Mock trial begins season with high hopes

October 23, 2015 — by Cassandra King and Katherine Zhou

Mock trial kicks off the season with a strong start.

Twenty-five anxious students filed into history teacher Matt Torrens’ room on Oct. 6, eager to compete for a spot on the mock trial team. The students stood in front of attorney-coach Mary McDonald and the team’s captains, seniors Karthik Padmanabhan and Neeki Tahmassebi, most exuding a confidence they did not feel.

A week later, eight were chosen for attorney roles and eight received witness roles.

This year, the team is arguing the hypothetical case “People v. Hayes,” which revolves around a student, Jamie Hayes, who is charged with the second-degree murder of a campus security guard, Lee Valdez. The prosecution will argue that Hayes should be charged with the crime, while the defense will argue that Hayes was defending his friend, Casey Barns, who was allegedly being choked by Valdez.

“I am very excited that it is a murder case, and no longer an art theft case,” said  McDonald said, who is returning for her second year. “I think [the Constitutional Rights Foundation could have created] a little bit more exciting expert [witnesses], but I think it’s a very relevant topic.”

Although the team has lost valuable members such as 2015 alumni Max Chang and Michelle Luo, the returning members are prepared to step up to take their places when the county tournament starts in February.

“I know that we have a really strong team this year and think that with a bit of effort on the part of everybody we can go far,” junior Peter VandeVort said. “I really want to make sure that everybody can enjoy the experience, whether that be prosecution or defense or attorneys or witnesses. Mock trial is a club for all.”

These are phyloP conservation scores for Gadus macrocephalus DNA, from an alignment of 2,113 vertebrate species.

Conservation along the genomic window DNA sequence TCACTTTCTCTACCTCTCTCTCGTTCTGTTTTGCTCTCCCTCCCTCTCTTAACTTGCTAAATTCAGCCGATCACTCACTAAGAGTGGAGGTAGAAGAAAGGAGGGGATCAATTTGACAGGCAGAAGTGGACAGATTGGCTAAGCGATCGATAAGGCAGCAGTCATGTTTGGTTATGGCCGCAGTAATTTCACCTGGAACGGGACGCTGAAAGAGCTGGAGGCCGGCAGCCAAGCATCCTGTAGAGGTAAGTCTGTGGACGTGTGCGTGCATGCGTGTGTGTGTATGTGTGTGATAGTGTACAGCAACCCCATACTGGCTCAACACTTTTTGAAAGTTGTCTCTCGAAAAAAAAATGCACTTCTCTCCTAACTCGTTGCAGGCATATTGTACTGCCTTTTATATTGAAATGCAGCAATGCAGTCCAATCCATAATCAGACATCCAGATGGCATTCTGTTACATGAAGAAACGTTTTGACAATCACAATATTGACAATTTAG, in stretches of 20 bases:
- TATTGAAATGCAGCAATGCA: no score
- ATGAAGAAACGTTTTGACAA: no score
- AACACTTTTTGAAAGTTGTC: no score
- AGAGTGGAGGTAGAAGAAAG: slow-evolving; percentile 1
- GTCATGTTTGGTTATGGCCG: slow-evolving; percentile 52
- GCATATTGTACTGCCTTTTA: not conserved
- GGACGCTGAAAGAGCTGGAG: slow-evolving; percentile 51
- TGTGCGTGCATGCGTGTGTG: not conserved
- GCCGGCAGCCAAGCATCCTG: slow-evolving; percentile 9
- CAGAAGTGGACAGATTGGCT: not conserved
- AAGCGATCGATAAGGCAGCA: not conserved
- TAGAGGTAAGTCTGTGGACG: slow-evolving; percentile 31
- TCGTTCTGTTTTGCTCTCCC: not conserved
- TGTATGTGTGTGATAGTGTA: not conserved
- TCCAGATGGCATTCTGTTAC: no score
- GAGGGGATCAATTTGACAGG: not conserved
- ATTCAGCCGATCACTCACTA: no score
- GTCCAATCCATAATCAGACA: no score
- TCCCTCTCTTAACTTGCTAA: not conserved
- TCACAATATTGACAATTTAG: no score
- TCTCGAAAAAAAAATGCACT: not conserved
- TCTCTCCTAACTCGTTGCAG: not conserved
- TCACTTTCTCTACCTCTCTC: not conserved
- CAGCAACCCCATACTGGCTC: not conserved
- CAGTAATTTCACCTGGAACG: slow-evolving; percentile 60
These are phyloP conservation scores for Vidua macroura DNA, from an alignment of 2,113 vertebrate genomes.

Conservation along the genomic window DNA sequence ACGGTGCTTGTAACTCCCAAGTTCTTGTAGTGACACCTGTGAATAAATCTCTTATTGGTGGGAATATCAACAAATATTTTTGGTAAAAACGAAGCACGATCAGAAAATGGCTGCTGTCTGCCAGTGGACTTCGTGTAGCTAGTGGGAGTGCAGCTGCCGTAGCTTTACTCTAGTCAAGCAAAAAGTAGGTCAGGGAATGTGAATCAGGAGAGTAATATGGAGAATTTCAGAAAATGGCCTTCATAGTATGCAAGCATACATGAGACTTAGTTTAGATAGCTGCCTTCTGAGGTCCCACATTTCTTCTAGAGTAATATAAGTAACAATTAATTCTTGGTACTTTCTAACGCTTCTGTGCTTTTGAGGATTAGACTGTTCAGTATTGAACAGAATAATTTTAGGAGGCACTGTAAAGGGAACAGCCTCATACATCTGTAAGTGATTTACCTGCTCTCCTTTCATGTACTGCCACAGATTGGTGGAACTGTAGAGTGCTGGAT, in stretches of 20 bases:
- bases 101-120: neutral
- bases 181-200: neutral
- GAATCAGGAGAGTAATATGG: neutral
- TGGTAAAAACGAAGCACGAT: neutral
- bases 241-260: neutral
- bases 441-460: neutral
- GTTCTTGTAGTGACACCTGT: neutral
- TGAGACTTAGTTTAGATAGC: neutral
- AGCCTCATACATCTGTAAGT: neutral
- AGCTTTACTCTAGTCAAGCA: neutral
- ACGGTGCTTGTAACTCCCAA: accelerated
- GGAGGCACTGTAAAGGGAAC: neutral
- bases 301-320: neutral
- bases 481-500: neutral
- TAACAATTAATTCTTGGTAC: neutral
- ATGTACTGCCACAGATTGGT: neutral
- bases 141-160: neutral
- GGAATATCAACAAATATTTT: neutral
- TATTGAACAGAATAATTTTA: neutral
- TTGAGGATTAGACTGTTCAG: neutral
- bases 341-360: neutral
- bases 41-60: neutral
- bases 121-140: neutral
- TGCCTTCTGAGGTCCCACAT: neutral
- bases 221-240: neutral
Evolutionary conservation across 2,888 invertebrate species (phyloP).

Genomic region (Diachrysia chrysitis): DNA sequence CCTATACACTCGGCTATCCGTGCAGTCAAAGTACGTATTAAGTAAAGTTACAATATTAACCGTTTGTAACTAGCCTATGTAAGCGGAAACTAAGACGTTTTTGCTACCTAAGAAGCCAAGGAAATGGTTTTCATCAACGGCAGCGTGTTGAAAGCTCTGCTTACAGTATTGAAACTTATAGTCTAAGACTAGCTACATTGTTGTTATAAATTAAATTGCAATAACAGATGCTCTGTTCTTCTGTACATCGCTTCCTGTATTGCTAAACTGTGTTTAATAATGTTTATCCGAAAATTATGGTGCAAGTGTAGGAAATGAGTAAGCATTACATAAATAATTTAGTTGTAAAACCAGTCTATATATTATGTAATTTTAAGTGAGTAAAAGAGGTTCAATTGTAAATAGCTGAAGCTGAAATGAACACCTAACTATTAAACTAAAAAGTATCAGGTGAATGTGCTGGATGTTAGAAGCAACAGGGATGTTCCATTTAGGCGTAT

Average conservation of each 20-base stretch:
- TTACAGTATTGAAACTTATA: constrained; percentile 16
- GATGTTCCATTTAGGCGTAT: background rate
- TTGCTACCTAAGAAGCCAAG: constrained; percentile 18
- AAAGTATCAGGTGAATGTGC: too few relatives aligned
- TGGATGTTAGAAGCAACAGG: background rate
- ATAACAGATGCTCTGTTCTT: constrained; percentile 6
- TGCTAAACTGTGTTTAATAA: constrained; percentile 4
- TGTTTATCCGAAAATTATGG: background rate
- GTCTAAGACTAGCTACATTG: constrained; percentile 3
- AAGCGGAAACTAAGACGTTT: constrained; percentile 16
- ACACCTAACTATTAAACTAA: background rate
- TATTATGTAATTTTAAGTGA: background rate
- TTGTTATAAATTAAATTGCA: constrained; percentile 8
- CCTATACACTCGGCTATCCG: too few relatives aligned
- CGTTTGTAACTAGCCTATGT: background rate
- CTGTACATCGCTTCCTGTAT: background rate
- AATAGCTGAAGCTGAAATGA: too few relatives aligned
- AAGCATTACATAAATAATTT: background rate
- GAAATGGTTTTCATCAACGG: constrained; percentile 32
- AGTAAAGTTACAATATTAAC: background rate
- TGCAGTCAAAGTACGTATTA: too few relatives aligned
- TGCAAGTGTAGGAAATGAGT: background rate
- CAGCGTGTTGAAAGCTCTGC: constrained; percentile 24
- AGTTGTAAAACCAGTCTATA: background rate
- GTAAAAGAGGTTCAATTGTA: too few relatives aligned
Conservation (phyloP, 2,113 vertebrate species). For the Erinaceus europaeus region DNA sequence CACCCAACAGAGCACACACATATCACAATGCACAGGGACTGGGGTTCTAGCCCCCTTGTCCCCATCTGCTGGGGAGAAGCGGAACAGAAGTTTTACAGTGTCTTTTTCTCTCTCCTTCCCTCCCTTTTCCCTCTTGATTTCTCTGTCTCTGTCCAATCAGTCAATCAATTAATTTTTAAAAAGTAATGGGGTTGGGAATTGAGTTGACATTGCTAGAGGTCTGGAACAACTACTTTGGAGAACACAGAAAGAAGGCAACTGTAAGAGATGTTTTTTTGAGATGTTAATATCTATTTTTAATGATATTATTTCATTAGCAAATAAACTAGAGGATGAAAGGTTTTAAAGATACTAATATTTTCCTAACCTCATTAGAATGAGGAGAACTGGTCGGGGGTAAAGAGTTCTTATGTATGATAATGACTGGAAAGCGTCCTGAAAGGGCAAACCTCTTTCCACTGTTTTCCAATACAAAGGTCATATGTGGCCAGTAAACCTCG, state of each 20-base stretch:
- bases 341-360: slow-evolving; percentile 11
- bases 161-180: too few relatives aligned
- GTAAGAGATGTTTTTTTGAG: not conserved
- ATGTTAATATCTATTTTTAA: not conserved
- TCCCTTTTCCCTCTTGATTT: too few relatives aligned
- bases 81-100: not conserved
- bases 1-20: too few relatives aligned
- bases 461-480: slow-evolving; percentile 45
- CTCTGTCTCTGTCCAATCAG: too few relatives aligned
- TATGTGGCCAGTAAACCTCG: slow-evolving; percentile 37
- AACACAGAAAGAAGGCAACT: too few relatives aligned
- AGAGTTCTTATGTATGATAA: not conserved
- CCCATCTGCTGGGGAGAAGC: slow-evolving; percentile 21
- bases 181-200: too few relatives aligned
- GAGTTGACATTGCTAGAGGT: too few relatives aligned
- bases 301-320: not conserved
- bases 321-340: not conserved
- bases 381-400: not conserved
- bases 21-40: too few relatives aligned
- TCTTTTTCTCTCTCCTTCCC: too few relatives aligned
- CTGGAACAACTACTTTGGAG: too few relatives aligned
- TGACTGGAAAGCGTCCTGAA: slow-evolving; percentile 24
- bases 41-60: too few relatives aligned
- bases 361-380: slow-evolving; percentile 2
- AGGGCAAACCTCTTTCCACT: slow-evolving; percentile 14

McDonald also has high hopes for the upcoming season.

“There’s a lot of talented people who came back this year and there’s a lot of new people, so I’m excited to see how we do,” McDonald said.

Based on last year’s experience, McDonald wants to focus more on the spontaneity of the witnesses to make them more believable and provide more credibility to the case. To improve further, Tahmassebi said that the team has decided to have practices with agendas, since McDonald is committed to being the coach for her second year with the team.

“The goal for the team is to be able to really understand how the trials work and the different ways to succeed in the prosecution or the defense,” Tahmassebi said. “No matter how far we get in the competition, [the coach and captains] think it is most important to understand what it is all about and grasp an understanding of the law.”

McDonald hopes the team will be able to come together as a united front and enjoy their experiences this year.

“I just want everyone to have fun, and enjoy the law as much as I do, [and] maybe get a little bit of my passion,” said McDonald.


The Attorneys: Prosecution: sophomore Katherine Zhou (pretrial), juniors Jackie Han, Peter VandeVort and Rhea Srivats

Defense: senior Karthik Padmanabhan (pretrial), seniors Neeki Tahmassebi, Nina Harris, Gwynevere Hunger 

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